It's bonus time!
[Retired metal merchant, Anthony Lipmann, gives advice to the young person about to enter the world of metal merchanting. Part 10 of a series published in the trade journal of the minor metals trade - The Crucible]
So, it’s bonus time. You have been in the metals trade just one year. Around you, older members of the company peel off into huddles to talk about pensions, their offshore blind trusts or foundations.
At one company at which I was employed, more time appeared to be spent on pension calculations than trading. It was all about the money.
The younger trader needs to be reminded that in most forms of employment such an event does not exist. In 1979 my first boss told me that I should probably make a £1mln by the time I was thirty. As this did not happen, I judged myself a failure.
Metals is a honey pot and people figure so long as they are in its vicinity a good portion will stick to their fingers – that is, unless you have the proclivities of Pooh Bear. Pooh is so greedy for honey that when he is invited to Rabbit’s house, he eats all the honey and swells so that despite all the pushing and pulling of his friends he cannot get out. He must slim. This is an allegorical story that needs to be read to all young metal traders. Be hungry but not greedy.
My first boss was a delight. He gave me £600 at the end of a first year in which I had excelled at writing Shakespeare-style metal reports which our company circulated to clients. Today, I look back surprised at my confidence. But ignorance never stopped me. It sounded good enough and my boss used to call me his ‘scholar’ because he thought I could spell quite well. Writing the report was the low-key advertising a commodity broker on the London Metal Exchange did at the time. I blew that years’ entire loot on a party. Next year’s bonus was a bit more money and a Sony Trinitron Television. In the evening after work, my boss liked to put his feet up in a cat-launcher chair and watch the Rugby. I considered the bonus he gave me was something personal.
At another company, where I had ambition, I fancied myself as a director. But for reasons I never understood, the call never came. At bonus time, while I waited at my desk to be called, weighed down by mortgage debt and the costs of a young family, a tingling sensation of anticipation coursed through my veins. Just as with the lottery I was always disappointed.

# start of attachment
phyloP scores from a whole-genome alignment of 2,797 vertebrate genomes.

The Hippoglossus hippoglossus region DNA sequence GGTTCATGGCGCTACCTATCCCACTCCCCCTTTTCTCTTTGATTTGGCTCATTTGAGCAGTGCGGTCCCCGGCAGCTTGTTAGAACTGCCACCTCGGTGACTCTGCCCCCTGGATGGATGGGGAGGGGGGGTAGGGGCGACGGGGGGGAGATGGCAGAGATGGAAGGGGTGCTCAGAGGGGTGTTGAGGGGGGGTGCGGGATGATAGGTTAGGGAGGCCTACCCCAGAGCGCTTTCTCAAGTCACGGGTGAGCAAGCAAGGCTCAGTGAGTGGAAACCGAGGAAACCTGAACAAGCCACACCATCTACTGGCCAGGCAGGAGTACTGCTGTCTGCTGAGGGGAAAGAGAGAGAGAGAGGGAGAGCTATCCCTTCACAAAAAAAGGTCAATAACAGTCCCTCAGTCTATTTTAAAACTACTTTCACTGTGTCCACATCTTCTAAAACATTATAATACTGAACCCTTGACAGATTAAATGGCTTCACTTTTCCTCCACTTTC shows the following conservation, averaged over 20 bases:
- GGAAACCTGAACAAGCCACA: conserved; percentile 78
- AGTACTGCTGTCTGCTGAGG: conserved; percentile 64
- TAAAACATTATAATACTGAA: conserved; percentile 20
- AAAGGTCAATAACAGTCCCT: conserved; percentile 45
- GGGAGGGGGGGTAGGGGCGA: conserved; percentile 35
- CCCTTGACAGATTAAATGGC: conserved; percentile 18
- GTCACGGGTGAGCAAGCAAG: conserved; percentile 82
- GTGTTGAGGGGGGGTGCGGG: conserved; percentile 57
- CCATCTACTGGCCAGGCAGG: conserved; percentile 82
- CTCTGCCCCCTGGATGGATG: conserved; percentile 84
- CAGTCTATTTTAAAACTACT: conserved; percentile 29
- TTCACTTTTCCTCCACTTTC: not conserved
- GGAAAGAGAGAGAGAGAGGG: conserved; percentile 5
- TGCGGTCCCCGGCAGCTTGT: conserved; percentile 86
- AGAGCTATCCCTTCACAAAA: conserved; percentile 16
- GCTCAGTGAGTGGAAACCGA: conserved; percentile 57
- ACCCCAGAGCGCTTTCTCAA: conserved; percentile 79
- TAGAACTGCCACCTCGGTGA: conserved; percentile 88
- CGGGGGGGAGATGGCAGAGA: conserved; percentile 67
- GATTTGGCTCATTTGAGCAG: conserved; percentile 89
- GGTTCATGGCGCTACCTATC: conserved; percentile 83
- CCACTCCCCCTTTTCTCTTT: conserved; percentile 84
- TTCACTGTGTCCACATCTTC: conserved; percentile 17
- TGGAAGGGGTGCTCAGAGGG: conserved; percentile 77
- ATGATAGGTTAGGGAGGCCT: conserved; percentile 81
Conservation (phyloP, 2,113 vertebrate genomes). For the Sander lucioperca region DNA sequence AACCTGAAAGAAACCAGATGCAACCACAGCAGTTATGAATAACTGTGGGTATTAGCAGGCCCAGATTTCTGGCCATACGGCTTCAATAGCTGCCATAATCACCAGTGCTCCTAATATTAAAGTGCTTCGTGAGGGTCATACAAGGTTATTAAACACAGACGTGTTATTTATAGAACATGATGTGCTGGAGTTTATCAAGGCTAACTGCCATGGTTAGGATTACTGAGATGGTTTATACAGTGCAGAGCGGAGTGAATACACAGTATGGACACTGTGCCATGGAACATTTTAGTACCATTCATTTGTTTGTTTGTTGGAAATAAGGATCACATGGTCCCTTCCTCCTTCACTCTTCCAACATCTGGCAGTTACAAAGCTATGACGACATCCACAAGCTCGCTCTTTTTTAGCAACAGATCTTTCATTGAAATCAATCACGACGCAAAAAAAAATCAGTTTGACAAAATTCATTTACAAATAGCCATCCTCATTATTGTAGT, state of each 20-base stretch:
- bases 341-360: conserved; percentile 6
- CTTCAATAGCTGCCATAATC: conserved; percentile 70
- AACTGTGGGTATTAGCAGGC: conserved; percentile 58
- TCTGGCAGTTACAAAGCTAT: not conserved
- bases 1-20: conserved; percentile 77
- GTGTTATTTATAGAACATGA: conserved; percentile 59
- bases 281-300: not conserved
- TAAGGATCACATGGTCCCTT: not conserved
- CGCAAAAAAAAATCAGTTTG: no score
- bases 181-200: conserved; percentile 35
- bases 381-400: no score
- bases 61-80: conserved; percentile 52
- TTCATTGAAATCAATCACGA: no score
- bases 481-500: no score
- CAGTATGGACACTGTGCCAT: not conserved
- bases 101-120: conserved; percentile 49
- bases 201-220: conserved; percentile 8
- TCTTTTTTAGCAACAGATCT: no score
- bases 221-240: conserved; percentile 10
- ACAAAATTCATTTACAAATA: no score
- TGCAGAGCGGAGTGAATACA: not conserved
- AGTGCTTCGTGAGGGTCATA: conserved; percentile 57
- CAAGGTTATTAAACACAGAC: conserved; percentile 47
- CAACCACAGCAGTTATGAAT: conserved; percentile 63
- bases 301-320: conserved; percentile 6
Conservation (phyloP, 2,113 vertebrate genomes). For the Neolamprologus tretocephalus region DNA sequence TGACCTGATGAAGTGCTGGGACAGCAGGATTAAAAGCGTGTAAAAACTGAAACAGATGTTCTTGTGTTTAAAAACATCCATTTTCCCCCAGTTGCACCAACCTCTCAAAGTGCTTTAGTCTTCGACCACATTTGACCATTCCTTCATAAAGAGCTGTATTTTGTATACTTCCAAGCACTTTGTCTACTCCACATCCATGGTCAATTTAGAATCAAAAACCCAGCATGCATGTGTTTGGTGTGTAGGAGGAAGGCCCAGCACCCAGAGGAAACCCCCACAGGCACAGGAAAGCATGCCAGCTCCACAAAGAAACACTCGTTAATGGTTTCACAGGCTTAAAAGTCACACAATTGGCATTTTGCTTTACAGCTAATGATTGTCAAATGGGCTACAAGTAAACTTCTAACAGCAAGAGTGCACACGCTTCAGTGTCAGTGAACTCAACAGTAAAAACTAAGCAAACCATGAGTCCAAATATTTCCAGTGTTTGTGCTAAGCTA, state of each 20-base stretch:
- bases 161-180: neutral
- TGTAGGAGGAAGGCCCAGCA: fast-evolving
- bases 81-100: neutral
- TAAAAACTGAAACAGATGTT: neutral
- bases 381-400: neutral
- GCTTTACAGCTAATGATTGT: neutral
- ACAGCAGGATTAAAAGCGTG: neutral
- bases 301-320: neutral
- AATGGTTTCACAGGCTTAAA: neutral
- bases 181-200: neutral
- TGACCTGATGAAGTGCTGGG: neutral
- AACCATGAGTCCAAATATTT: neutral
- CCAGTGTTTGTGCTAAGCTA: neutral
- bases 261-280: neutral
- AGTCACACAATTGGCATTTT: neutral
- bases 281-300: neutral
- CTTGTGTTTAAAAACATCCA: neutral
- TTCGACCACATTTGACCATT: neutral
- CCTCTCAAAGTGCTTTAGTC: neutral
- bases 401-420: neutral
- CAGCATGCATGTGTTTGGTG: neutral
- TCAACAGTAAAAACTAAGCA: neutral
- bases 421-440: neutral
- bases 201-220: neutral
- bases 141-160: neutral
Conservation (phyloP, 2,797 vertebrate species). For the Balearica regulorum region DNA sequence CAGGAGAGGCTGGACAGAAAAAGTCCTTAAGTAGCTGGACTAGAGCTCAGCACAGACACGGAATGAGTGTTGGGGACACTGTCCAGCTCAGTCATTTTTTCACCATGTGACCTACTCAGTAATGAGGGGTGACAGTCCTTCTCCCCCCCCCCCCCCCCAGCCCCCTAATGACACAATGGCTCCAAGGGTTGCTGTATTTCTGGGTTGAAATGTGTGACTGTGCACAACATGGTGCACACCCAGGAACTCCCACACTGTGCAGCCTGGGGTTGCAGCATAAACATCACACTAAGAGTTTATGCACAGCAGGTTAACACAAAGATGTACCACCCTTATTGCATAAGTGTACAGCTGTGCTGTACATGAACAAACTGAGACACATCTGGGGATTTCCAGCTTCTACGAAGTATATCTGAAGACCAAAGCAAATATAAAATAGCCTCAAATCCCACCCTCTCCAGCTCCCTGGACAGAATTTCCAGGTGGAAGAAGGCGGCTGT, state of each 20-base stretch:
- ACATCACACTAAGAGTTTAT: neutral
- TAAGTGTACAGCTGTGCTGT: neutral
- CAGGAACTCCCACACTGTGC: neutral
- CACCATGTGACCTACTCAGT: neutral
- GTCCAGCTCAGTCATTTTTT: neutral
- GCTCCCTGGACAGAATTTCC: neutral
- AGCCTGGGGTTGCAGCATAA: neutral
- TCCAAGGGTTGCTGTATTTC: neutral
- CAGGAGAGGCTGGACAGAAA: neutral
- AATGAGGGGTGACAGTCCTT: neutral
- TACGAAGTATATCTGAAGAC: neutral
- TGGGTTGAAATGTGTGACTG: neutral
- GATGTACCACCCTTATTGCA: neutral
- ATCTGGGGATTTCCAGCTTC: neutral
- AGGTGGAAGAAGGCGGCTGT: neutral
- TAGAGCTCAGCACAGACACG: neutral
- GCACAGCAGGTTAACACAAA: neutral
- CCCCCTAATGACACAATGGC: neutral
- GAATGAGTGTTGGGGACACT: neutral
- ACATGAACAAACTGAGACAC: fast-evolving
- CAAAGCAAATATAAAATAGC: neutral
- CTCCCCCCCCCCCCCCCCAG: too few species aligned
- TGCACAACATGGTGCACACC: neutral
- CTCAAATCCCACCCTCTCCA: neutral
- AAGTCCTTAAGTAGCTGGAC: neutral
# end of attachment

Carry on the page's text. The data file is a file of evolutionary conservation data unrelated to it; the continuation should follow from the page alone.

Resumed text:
There were of course, all around me, what you might call 'metal trading stars' – traders who had pulled off something special – perhaps shipping a hundred thousand tons of alumina into a smelter or being on the right side of a bull market in cadmium, arsenic or cobalt. Of course, I was always jealous of them, imagining negotiations in which the bosses felt they had to pay out or the luminaries would take their skills elsewhere.
On one such occasion in the 1950s my father’s boss had rashly agreed to a percentage of the company's aluminium profits. When it came to bonus time, the boss reneged, so my father gave him an ultimatum. ‘There's my hat and coat', he said, pointing to the hat stand. 'I am walking towards them right now - and if you don't change your mind, I am putting them on, walking down the stairs, and you'll never see me again'. With that my father found himself out in the street, and out of a job. It was a good lesson and, upon hearing the story, I vowed never ever to have ‘High Noon’ stand-offs in my career.
It can take years sometimes before you realise that, if you are in metals, you are basically spoiled. Nurses, ticket collectors, builders, bus-drivers, council workers, rarely have bonus times. Mostly they have – if they are lucky – collective bargaining, or nothing.
So, my killjoy advice to the young trader is not to watch the bonus but watch the trading. In our private company we think we are quite generous with bonuses, but they are not related to an individual’s work but to the success or otherwise of the company as a whole. Perhaps there are those who think this a rather communist idea but the employee needs to remember that the owners have to live through both the good years and bad.
As Noël Coward wrote in the song of the same name….. ‘There are bad times just around the corner’. Employees always focus on present success. Bosses wonder where the next storm is likely to come from.
By Anthony Lipmann 26.08.22
Published in August edition of The Crucible, the journal of the MMTA